Daniel Dadush appointed Professor of Geometry of Optimisation

Figure 1. Path to the Optimal Vertex on a 3D Polytope
Figure 1. Path to the Optimal Vertex on a 3D Polytope

Utrecht University welcomes Daniel Dadush as the newly appointed Professor of Geometry of Optimisation. This position, a part-time role, resides within the Mathematical Institute, in close partnership with the Centrum Wiskunde & Informatica (CWI), the national research institute for mathematics and computer science in the Netherlands. The mission of this professorship is to advance the field of research and enhance its societal impact through a collaborative effort with computer scientists at Utrecht. Dadush: "The potential for synergy is vast when we combine our strengths."

Optimisation problems pervade our world, spanning international supply chains, public transport planning, and life-saving organ donor matching. These challenges demand optimal solutions that are intricate, and carry substantial consequences; finding the ideal answer can result in millions of euros saved or a significant reduction in CO2 emissions. In the modern age, many optimisation problems are addressed with the aid of commercial software built upon advanced optimisation algorithms, which are perpetually evolving to tackle increasingly complex issues efficiently.

Geometry of optimisation problems

Professor Dadush’s research focuses on harnessing the geometric structure of optimisation problems. To cope with the need to solve ever more complex optimisation problems, he believes it is essential to develop a better understanding of these structures.

In many cases, the optimal solutions for optimisation problems can be visualised as points on the boundary or inside high dimensional objects known as polytopes. The geometric properties of the polytope must be exploited to find solutions quickly.

Figure 1 illustrates the famous simplex algorithm for solving linear optimisation problems. The vertices (corner points) of the 3D polytope represent the possible solutions to the optimisation problem at hand. The algorithm must quickly navigate the edges of the boundary to find the vertex minimizing a given cost function.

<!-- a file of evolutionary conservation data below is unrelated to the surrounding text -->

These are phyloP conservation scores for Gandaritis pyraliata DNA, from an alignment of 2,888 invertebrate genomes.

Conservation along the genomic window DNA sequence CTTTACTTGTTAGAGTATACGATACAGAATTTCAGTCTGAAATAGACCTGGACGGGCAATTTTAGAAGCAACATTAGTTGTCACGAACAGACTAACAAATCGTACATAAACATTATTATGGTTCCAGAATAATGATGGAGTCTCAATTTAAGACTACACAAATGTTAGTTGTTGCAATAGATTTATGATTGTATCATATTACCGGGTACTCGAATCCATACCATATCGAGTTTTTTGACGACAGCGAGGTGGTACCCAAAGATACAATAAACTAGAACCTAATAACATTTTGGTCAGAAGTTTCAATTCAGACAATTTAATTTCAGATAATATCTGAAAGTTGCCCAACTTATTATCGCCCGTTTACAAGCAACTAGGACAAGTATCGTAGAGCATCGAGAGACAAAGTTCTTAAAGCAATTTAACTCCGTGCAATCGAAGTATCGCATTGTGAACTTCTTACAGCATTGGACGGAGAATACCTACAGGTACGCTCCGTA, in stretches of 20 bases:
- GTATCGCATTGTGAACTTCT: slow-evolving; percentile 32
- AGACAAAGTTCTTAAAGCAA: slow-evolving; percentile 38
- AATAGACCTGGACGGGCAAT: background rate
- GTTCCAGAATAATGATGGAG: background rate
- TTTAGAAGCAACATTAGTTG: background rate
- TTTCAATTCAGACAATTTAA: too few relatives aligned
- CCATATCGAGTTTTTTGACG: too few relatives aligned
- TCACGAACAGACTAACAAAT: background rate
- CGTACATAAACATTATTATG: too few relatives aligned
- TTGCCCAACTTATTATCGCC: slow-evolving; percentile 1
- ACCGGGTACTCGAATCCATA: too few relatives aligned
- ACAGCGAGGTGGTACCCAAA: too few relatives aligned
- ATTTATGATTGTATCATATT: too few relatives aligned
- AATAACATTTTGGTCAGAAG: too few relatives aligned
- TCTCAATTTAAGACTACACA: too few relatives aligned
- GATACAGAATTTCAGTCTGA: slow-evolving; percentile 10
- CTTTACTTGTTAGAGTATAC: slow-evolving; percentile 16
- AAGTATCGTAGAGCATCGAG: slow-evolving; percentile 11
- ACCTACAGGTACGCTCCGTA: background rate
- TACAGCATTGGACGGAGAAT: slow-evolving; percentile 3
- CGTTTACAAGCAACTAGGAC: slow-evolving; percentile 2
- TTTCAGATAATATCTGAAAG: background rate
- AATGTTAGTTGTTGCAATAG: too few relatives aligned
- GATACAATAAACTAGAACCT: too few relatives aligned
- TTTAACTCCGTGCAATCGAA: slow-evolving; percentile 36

Figure 2 illustrates an integer algorithm for solving discrete optimisation problems. These algorithms model problems where the variables are required to take integer values only, such as how many drivers to assign to a delivery route, or how many containers to use to ship goods. Integer programming is one of the principal tools used for solving problems in logistics, healthcare, transportation and more.

Shedding light on a paradox: The efficiency of the simplex algorithm

Dadush’s career reached an important milestone when his work shed light on the mysteries of the widely utilised simplex algorithm. While remarkably efficient in practice, one can construct simple examples where it visits an exponential number of vertices, a behaviour which never occurs in real life instances. This long-standing paradox has puzzled researchers for years. In joint work  with Sophie Huiberts, who did her doctorate research under Dadush’s supervision at CWI and UU and is now a researcher at the French National Centre for Scientific Research, he helped unravel this enigma.

They did so by improving smoothed analysis estimates. These estimates reveal how the algorithm behaves under small changes in the input data. Smoothed analysis is a powerful framework developed in 2001 to help explain the practical behaviour of algorithms, such as the simplex method. With their work, Dadush and Huiberts showed that this theory could provide much more precise estimates than previously known. The French newspaper Du Monde published an elaborate article  about their achievement.

Combining strengths

One important goal of this professorship is to collaborate closely with computer scientists from the Algorithms and Complexity Group at Utrecht University. "The potential for synergy is vast when we combine our strengths," Dadush says, referring to the mathematical rigor and theoretical foundations emerging from his field, and the practical problem-solving expertise of computer scientists. The partnership not only bridges the gap between theory and practice but also propels innovation, leading to the development of efficient, optimisation algorithms that can have a profound impact on society.